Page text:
Hollywood is in the midst of celebrating their first $10 billion year at the box office, with James Cameron’s “Avatar” already the year’s seventh $200 million grosser. But what of Indiewood? It’s been a fascinating year at the specialty box office – both good and bad. There were success stories like “Paranormal Activity,” “Precious” and “(500) Days of Summer,” downfalls of indie institutions like Miramax, and the increasingly imperative consideration of video-on-demand grosses from distributors like IFC Films and Magnolia Films. And while it’s impossible to highlight everything of note in a solitary article, here’s a rundown of ten of the most notable stories at the indie box office this year, followed by a chart profiling the year’s top grossing films.
“Precious” Opens Big
Up until the very last minute, people doubted Lee Daniels’ Sundance winner. indieWIRE‘s Eugene Hernandez wrote a piece entitled “‘Precious,’ $1 Million or $100 Million?” two weeks before it opened, which brought with it comments that widely suggested it would be more the former than the latter. But then “Precious” – released by Lionsgate – opened to an astounding $104,025 average from 18 screens, and a week later became the only film this decade to place in the overall top 3 while playing on under 200 screens. Doubters were silenced, and “Precious” rallied. While the film has stalled into December, and is not the best picture frontrunner some suggested it once was, it should still end up with a very respectable $50 million tally.
Female audiences and filmmakers
This was truly a landmark year for women and film. Female-centered options dominated the indie landscape, with “Precious,” the year’s top grossing specialty release, leading the way. The film may have been directed by a man, but it featured an almost entirely female cast and most certainly raked in its box office due in large part to female audiences hungry for options. And beyond “Precious,” there were surprisingly many. Christine Jeffs’ “Sunshine Cleaning,” Lone Scherfig’s “An Education,” Jane Campion’s “Bright Star,” Anne Fontaine’s “Coco Before Chanel,” Claire Denis’s “35 Shots of Rum,” Pedro Almodovar’s “Broken Embraces,” Cédric Klapisch’s “Paris,” Sebastian Silva’s “The Maid,” Cherien Dabis’s “Amreeka”… It’s an incredibly long list of often fantastic cinema.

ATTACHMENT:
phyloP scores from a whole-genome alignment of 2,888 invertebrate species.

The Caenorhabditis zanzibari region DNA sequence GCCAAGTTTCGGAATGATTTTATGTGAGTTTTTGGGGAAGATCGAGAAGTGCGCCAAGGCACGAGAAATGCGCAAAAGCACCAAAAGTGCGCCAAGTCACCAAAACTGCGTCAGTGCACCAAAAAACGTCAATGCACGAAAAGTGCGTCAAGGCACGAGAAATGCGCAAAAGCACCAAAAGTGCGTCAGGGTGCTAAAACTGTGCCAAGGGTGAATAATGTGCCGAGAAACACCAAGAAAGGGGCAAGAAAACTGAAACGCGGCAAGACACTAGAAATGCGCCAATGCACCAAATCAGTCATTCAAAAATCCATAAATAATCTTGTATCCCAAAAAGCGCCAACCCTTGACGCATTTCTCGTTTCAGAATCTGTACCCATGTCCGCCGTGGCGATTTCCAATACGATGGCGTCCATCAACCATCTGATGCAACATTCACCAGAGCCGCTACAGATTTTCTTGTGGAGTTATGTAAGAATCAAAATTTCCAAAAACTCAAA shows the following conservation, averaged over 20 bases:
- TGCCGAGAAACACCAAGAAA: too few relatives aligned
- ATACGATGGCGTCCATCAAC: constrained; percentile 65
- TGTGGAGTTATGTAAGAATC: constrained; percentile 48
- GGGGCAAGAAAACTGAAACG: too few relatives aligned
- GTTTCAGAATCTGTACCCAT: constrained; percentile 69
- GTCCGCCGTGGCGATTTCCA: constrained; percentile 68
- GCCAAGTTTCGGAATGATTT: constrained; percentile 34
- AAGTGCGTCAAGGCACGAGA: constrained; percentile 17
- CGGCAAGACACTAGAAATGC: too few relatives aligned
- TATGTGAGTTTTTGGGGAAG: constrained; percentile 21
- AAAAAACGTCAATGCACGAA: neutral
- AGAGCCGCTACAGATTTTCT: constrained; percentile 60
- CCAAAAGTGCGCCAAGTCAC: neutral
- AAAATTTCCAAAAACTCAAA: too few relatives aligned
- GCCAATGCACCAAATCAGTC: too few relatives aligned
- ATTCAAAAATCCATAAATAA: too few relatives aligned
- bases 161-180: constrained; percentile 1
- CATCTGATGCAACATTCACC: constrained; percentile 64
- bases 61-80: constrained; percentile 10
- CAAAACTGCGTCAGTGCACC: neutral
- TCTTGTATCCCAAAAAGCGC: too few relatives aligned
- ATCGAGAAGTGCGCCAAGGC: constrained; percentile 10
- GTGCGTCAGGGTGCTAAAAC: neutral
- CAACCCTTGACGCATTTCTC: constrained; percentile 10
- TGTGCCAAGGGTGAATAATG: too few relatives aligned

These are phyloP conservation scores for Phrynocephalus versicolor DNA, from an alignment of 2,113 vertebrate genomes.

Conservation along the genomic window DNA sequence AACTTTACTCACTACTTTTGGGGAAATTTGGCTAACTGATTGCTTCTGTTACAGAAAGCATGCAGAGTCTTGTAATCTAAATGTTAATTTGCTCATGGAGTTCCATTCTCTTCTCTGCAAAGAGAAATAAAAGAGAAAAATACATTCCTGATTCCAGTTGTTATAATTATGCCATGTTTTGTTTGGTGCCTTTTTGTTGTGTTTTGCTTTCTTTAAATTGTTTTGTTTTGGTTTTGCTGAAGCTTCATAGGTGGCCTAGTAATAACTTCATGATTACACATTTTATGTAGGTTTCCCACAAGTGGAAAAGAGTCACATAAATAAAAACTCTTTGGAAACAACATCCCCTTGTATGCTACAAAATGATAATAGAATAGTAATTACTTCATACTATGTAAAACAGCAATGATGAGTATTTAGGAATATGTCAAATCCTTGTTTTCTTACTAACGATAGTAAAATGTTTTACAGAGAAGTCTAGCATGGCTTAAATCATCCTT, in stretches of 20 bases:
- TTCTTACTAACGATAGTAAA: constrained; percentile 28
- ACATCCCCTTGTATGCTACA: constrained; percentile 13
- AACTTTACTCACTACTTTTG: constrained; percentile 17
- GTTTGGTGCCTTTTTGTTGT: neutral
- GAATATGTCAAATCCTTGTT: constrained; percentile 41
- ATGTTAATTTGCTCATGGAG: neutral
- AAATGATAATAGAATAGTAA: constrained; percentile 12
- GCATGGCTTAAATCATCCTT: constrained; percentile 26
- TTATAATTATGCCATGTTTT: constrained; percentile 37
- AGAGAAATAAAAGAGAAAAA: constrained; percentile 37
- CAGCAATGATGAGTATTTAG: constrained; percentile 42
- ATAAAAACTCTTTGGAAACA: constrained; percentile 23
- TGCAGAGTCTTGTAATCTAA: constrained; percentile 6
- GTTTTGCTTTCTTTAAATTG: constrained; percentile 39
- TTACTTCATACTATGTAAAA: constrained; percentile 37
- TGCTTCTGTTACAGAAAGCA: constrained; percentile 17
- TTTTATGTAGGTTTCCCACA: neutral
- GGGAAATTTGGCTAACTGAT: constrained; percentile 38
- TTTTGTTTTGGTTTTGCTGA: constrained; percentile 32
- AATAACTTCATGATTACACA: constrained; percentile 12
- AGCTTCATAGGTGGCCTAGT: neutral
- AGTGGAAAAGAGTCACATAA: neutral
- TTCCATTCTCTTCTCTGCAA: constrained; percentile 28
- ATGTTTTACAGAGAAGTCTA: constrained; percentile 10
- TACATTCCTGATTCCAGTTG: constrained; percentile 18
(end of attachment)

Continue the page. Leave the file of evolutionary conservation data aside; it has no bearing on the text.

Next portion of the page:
And on top of all of it, these movies are making money. Of the top ten grossing limited released narrative films of 2009, four were directed by women (“Hurt Locker,” “Sunshine Cleaning,” “Coco Before Chanel,” and “An Education”), and three more (“(500) Days of Summer,” “Precious” and “Away We Go”) were most certainly aimed at female audiences, and feature either a female co-lead (“Summer” and “Away”) or a nearly all female cast (“Precious”).
“The Hurt Locker” and the Iraq War Film
After years and years of films focusing on the Iraq War – from “In The Valley of Elah” to “Stop-Loss” to “Redacted” – failing to find an audience, most had given up on the idea of a financially successful film set in Iraq. And while at $12 million “The Hurt Locker” was by no means a blockbuster, it seems fantastic reviews and a plot that focuses less directly on the political or social themes of the war and more on a deadly game of urban combat, has helped Bigelow’s film kick the losing streak. More over, it seems headed for a considerable amount of Academy Award nominations, and a likely win for Bigelow’s direction – a landmark in itself as she’ll be the first woman to do so.
Miramax’s Rough Year